I had always seen her there, sleeping in a corner on Hamra’s Bliss Street, in the cold, while people enjoyed a warm chocolate Crêpe from Tonino’s.
Some of the young AUB students generously offered her money, or a jacket, to which she replied with a mixed Lebanese and American accent: “Thank You”.
One day, I decided to sit next to her and ask about her story; I had no clue I was in for a surprising conversation.
“My name is Myriam, Dr Myriam Jones, and I come from Washington in the USA.”
“I used to own a Hospital in the USA before life forced me to leave on a Boeing.”
I asked her more about her life and what got her into her present situation, to which she answered:
“I was always positive but everything around me was so negative; the people, the buildings…everything was negative…negative…negative.”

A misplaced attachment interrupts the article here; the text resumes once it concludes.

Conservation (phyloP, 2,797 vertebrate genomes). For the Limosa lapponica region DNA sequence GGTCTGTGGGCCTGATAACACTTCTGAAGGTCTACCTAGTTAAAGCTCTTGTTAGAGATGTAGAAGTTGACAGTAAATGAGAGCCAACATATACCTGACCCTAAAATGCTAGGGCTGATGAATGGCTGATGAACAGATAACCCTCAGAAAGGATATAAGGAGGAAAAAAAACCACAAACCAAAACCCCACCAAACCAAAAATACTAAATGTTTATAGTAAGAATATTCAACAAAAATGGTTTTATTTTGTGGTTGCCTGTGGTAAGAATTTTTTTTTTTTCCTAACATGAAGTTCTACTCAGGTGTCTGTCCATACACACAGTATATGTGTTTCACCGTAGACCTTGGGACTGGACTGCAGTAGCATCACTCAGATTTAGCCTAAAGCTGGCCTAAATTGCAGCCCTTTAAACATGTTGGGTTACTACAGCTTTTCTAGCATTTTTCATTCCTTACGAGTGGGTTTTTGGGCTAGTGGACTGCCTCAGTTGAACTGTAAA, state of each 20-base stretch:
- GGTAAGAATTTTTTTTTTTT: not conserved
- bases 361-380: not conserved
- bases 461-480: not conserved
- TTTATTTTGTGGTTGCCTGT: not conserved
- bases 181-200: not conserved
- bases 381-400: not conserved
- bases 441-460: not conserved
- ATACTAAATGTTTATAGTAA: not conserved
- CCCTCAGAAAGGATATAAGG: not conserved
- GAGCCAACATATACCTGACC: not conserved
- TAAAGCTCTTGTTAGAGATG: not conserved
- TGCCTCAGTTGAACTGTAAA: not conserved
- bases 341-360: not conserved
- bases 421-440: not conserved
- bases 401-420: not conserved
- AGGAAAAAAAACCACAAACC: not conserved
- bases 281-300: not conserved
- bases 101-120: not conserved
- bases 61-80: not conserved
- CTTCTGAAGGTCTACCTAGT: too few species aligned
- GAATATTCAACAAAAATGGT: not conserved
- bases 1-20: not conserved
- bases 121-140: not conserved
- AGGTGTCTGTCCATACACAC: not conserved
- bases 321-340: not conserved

She paused to light a cigarette then continued:
“We have to do something, before these negative waves resurge from under ground and cover all Lebanon. We have to do something.”
I sat there in silence, I had no idea what to make of all this or what to reply.
Before leaving, I asked her if she needed anything, she smiled and said:
“My twin brother is also an American Doctor, he is coming to pick me up soon. I’ll wait for him here.”
We may never know what is behind Myriam’s mysterious tale. Is it a true story of a person’s life shattered by people and circumstances? Is it just a psychological disorder? A wild imagination?
In all cases, it is definitely a reminder that everyone around us has a story to tell.
A reminder that homeless people sometimes need more than money, shelter, or a harsh “go find a job!” which they hear daily in a world where even highly educated graduates remain unemployed.
Sometimes, they just need us to sit next to them and listen to their story.
Myriam’s story was a simple call for us to live a positive life…and let live.
Photo 2 credit Relaunched Blog
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